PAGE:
Spinal Cord Injury (SCI)
The spinal cord is situated within the spinal column. It extends down from the brain to the L1−L2 vertebral level, ending in the conus medullaris. Continuing from the end of the spinal cord, in the spinal canal, is the cauda equina (or “horse’s tail”). The spinal cord itself has neurological segmental levels that correspond to the nerve roots that exit the spinal column between each of the vertebrae.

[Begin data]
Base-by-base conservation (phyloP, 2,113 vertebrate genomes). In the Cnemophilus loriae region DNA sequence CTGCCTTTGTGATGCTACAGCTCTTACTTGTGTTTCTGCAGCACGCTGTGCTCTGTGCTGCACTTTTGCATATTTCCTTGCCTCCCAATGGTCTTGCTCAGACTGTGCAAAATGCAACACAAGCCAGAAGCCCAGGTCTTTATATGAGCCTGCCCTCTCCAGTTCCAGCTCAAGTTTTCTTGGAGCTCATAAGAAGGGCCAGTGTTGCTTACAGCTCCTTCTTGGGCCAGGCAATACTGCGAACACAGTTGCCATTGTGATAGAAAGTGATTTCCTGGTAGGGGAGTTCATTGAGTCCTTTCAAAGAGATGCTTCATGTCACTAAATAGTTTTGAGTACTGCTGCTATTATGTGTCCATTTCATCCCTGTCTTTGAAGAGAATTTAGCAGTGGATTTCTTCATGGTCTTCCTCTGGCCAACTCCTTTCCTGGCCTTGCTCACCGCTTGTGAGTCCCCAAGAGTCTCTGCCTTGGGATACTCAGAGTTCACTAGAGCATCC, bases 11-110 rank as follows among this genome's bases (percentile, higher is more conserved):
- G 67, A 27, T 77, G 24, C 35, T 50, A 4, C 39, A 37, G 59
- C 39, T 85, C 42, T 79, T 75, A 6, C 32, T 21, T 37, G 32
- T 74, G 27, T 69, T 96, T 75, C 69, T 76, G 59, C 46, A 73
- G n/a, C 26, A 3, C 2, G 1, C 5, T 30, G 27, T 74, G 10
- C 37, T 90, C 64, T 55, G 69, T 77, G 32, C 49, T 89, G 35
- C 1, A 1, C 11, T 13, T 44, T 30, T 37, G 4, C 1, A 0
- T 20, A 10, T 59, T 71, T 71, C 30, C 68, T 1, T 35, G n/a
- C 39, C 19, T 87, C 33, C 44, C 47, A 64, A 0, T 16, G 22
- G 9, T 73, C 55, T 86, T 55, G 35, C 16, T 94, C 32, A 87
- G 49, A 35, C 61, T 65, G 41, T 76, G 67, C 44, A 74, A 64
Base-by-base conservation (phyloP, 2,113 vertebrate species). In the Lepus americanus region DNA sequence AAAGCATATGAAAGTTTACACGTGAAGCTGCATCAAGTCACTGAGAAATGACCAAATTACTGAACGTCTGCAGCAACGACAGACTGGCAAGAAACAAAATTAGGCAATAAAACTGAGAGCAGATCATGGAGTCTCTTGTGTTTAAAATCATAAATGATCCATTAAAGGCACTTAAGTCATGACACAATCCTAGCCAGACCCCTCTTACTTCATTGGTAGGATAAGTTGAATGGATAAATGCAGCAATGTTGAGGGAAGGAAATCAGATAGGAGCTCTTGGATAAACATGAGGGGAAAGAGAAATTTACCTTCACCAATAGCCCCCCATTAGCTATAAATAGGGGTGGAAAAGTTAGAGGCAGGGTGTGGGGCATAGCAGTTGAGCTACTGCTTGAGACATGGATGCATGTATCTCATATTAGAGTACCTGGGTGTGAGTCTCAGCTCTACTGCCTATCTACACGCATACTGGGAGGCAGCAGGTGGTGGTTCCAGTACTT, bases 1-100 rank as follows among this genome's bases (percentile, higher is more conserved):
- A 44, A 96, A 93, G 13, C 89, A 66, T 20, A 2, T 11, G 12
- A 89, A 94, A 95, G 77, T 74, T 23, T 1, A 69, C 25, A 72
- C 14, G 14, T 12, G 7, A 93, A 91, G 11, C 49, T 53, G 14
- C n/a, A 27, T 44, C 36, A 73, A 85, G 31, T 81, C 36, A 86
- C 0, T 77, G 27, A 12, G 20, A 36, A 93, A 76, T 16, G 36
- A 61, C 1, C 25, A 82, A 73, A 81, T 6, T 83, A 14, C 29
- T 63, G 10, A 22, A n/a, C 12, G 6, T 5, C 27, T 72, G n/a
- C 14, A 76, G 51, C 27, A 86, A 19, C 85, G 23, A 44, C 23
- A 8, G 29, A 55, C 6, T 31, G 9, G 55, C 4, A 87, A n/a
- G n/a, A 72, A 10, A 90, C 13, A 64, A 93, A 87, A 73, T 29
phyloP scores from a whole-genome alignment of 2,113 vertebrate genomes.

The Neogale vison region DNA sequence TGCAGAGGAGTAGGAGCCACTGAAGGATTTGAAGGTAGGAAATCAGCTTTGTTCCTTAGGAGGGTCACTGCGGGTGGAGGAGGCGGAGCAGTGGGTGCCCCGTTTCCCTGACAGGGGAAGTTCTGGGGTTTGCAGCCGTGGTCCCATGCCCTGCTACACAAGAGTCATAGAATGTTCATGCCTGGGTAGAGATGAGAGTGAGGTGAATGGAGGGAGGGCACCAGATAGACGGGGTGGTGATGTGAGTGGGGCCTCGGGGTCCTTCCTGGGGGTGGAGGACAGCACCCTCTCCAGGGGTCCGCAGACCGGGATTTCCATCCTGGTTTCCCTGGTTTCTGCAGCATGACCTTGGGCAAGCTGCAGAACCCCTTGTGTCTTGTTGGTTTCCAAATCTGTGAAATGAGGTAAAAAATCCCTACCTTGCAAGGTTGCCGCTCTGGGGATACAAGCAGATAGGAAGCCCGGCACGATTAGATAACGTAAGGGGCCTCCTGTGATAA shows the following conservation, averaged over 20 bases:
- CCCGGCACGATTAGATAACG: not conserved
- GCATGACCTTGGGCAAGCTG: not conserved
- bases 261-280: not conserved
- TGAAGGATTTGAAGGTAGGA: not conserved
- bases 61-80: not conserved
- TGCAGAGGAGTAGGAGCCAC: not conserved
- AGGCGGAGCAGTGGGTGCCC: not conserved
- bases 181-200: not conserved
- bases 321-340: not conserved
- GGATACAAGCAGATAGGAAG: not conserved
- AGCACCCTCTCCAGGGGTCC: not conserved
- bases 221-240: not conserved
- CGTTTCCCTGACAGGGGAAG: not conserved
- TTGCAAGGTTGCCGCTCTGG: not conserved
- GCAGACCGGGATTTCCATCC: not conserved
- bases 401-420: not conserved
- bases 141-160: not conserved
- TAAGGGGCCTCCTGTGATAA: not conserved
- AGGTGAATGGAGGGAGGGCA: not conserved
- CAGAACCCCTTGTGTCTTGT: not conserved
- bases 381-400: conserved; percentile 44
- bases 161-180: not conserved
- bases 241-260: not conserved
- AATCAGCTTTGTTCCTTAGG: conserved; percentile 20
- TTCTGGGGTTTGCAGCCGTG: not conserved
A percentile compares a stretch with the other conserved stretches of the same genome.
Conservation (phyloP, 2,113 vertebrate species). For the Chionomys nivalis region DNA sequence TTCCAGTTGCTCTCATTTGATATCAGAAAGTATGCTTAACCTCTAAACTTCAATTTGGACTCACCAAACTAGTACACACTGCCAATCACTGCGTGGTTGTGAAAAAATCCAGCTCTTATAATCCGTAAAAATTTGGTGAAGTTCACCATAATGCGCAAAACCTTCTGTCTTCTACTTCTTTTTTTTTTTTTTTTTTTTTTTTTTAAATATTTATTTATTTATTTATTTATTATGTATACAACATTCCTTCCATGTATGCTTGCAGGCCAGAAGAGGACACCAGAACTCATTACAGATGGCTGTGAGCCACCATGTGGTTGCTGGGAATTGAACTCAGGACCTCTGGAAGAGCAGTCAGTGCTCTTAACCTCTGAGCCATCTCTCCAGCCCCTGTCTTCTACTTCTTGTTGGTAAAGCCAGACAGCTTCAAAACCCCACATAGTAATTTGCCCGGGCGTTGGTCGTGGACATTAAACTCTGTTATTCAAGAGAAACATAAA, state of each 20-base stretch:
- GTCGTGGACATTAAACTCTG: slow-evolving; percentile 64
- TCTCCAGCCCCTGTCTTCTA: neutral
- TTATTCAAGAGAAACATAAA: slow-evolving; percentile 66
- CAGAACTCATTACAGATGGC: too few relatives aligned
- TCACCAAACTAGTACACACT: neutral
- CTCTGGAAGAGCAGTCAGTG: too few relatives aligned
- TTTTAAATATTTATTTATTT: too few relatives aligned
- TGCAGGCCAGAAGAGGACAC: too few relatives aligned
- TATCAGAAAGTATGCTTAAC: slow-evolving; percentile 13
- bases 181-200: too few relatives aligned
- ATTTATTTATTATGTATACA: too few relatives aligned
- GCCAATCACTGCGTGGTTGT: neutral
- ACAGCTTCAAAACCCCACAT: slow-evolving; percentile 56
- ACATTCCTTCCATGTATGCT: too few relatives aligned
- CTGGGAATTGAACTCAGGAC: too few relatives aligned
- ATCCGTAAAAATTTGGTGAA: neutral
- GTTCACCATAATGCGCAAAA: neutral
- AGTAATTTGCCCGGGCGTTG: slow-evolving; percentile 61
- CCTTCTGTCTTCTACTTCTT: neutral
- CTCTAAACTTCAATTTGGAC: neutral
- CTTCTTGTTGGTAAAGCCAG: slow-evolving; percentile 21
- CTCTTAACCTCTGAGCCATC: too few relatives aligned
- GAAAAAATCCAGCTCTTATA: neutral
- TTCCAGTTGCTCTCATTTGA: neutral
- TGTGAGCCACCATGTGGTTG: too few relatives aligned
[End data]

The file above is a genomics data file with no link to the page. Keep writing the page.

There are 31 pairs of spinal nerve roots: 8 cervical, 12 thoracic, 5 lumbar, 5 sacral and 1 coccygeal. Owing to the difference in length between the spinal column and the spinal cord, the neurological levels do not necessarily correspond to the vertebral segments.
Damage to the spinal cord may be:
- Traumatic SCI can result from many different causes – including falls, road traffic injuries, occupational and sports injuries, and violence.
- Non-traumatic SCI, usually involves an underlying pathology – such as infectious disease, tumor, musculoskeletal disease such as osteoarthritis, and congenital problems.